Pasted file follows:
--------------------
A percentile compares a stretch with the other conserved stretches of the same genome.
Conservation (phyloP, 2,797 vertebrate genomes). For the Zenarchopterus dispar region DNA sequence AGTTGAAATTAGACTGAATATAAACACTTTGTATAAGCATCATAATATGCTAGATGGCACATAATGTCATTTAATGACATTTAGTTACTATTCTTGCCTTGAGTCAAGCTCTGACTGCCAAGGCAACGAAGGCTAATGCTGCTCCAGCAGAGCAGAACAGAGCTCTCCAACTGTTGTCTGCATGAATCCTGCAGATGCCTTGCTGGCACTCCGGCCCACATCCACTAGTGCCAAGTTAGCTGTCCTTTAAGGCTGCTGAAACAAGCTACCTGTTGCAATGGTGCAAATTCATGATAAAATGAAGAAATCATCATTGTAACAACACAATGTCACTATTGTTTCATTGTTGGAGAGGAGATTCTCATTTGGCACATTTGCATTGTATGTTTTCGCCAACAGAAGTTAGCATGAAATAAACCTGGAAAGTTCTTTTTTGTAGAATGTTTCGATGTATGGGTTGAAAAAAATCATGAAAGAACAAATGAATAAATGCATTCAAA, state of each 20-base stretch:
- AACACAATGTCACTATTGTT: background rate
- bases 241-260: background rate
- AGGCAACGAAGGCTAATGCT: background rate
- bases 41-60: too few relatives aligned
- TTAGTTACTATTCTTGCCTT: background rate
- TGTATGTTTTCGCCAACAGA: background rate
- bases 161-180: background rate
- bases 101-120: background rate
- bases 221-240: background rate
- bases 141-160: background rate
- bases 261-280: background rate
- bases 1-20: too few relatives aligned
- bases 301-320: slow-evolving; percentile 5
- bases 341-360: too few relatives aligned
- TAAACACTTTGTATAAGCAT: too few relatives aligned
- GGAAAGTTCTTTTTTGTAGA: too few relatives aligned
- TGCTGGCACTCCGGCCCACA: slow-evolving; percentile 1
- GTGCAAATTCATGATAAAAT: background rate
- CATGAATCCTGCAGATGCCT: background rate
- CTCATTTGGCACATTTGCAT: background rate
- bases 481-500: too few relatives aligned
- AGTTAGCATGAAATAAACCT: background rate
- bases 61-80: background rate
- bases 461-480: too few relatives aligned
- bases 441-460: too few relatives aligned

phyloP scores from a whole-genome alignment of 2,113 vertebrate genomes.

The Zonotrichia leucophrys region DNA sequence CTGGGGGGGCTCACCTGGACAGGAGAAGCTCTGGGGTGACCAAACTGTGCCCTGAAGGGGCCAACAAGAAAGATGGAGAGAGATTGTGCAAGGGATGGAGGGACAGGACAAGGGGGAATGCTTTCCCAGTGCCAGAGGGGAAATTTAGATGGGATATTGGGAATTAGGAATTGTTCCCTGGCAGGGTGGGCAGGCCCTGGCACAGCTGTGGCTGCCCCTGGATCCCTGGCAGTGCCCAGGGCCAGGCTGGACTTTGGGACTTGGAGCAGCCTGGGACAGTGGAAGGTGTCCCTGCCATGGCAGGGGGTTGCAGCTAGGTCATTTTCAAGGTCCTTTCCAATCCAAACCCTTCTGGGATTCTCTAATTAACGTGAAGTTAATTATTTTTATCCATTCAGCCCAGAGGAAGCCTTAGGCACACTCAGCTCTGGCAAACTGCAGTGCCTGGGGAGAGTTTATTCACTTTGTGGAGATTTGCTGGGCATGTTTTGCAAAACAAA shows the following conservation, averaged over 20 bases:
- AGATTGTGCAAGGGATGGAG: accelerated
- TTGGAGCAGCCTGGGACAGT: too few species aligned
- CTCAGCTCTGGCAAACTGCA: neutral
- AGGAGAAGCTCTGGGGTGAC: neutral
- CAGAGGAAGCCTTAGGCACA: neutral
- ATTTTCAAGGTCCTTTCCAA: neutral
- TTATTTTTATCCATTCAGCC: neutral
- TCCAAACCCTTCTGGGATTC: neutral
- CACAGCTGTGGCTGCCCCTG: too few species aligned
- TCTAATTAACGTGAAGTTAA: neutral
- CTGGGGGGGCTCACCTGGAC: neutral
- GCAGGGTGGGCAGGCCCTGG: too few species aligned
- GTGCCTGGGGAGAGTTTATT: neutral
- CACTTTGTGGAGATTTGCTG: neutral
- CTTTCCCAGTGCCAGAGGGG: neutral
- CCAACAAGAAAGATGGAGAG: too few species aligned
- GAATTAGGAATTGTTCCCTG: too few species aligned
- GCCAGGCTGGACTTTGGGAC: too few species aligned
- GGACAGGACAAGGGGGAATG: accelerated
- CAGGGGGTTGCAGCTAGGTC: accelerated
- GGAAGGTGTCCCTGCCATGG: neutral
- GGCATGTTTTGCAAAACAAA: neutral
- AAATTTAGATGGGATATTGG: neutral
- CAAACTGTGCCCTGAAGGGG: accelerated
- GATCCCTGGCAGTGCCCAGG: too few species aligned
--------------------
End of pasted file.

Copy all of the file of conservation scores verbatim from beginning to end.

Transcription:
A percentile compares a stretch with the other conserved stretches of the same genome.
Conservation (phyloP, 2,797 vertebrate genomes). For the Zenarchopterus dispar region DNA sequence AGTTGAAATTAGACTGAATATAAACACTTTGTATAAGCATCATAATATGCTAGATGGCACATAATGTCATTTAATGACATTTAGTTACTATTCTTGCCTTGAGTCAAGCTCTGACTGCCAAGGCAACGAAGGCTAATGCTGCTCCAGCAGAGCAGAACAGAGCTCTCCAACTGTTGTCTGCATGAATCCTGCAGATGCCTTGCTGGCACTCCGGCCCACATCCACTAGTGCCAAGTTAGCTGTCCTTTAAGGCTGCTGAAACAAGCTACCTGTTGCAATGGTGCAAATTCATGATAAAATGAAGAAATCATCATTGTAACAACACAATGTCACTATTGTTTCATTGTTGGAGAGGAGATTCTCATTTGGCACATTTGCATTGTATGTTTTCGCCAACAGAAGTTAGCATGAAATAAACCTGGAAAGTTCTTTTTTGTAGAATGTTTCGATGTATGGGTTGAAAAAAATCATGAAAGAACAAATGAATAAATGCATTCAAA, state of each 20-base stretch:
- AACACAATGTCACTATTGTT: background rate
- bases 241-260: background rate
- AGGCAACGAAGGCTAATGCT: background rate
- bases 41-60: too few relatives aligned
- TTAGTTACTATTCTTGCCTT: background rate
- TGTATGTTTTCGCCAACAGA: background rate
- bases 161-180: background rate
- bases 101-120: background rate
- bases 221-240: background rate
- bases 141-160: background rate
- bases 261-280: background rate
- bases 1-20: too few relatives aligned
- bases 301-320: slow-evolving; percentile 5
- bases 341-360: too few relatives aligned
- TAAACACTTTGTATAAGCAT: too few relatives aligned
- GGAAAGTTCTTTTTTGTAGA: too few relatives aligned
- TGCTGGCACTCCGGCCCACA: slow-evolving; percentile 1
- GTGCAAATTCATGATAAAAT: background rate
- CATGAATCCTGCAGATGCCT: background rate
- CTCATTTGGCACATTTGCAT: background rate
- bases 481-500: too few relatives aligned
- AGTTAGCATGAAATAAACCT: background rate
- bases 61-80: background rate
- bases 461-480: too few relatives aligned
- bases 441-460: too few relatives aligned

phyloP scores from a whole-genome alignment of 2,113 vertebrate genomes.

The Zonotrichia leucophrys region DNA sequence CTGGGGGGGCTCACCTGGACAGGAGAAGCTCTGGGGTGACCAAACTGTGCCCTGAAGGGGCCAACAAGAAAGATGGAGAGAGATTGTGCAAGGGATGGAGGGACAGGACAAGGGGGAATGCTTTCCCAGTGCCAGAGGGGAAATTTAGATGGGATATTGGGAATTAGGAATTGTTCCCTGGCAGGGTGGGCAGGCCCTGGCACAGCTGTGGCTGCCCCTGGATCCCTGGCAGTGCCCAGGGCCAGGCTGGACTTTGGGACTTGGAGCAGCCTGGGACAGTGGAAGGTGTCCCTGCCATGGCAGGGGGTTGCAGCTAGGTCATTTTCAAGGTCCTTTCCAATCCAAACCCTTCTGGGATTCTCTAATTAACGTGAAGTTAATTATTTTTATCCATTCAGCCCAGAGGAAGCCTTAGGCACACTCAGCTCTGGCAAACTGCAGTGCCTGGGGAGAGTTTATTCACTTTGTGGAGATTTGCTGGGCATGTTTTGCAAAACAAA shows the following conservation, averaged over 20 bases:
- AGATTGTGCAAGGGATGGAG: accelerated
- TTGGAGCAGCCTGGGACAGT: too few species aligned
- CTCAGCTCTGGCAAACTGCA: neutral
- AGGAGAAGCTCTGGGGTGAC: neutral
- CAGAGGAAGCCTTAGGCACA: neutral
- ATTTTCAAGGTCCTTTCCAA: neutral
- TTATTTTTATCCATTCAGCC: neutral
- TCCAAACCCTTCTGGGATTC: neutral
- CACAGCTGTGGCTGCCCCTG: too few species aligned
- TCTAATTAACGTGAAGTTAA: neutral
- CTGGGGGGGCTCACCTGGAC: neutral
- GCAGGGTGGGCAGGCCCTGG: too few species aligned
- GTGCCTGGGGAGAGTTTATT: neutral
- CACTTTGTGGAGATTTGCTG: neutral
- CTTTCCCAGTGCCAGAGGGG: neutral
- CCAACAAGAAAGATGGAGAG: too few species aligned
- GAATTAGGAATTGTTCCCTG: too few species aligned
- GCCAGGCTGGACTTTGGGAC: too few species aligned
- GGACAGGACAAGGGGGAATG: accelerated
- CAGGGGGTTGCAGCTAGGTC: accelerated
- GGAAGGTGTCCCTGCCATGG: neutral
- GGCATGTTTTGCAAAACAAA: neutral
- AAATTTAGATGGGATATTGG: neutral
- CAAACTGTGCCCTGAAGGGG: accelerated
- GATCCCTGGCAGTGCCCAGG: too few species aligned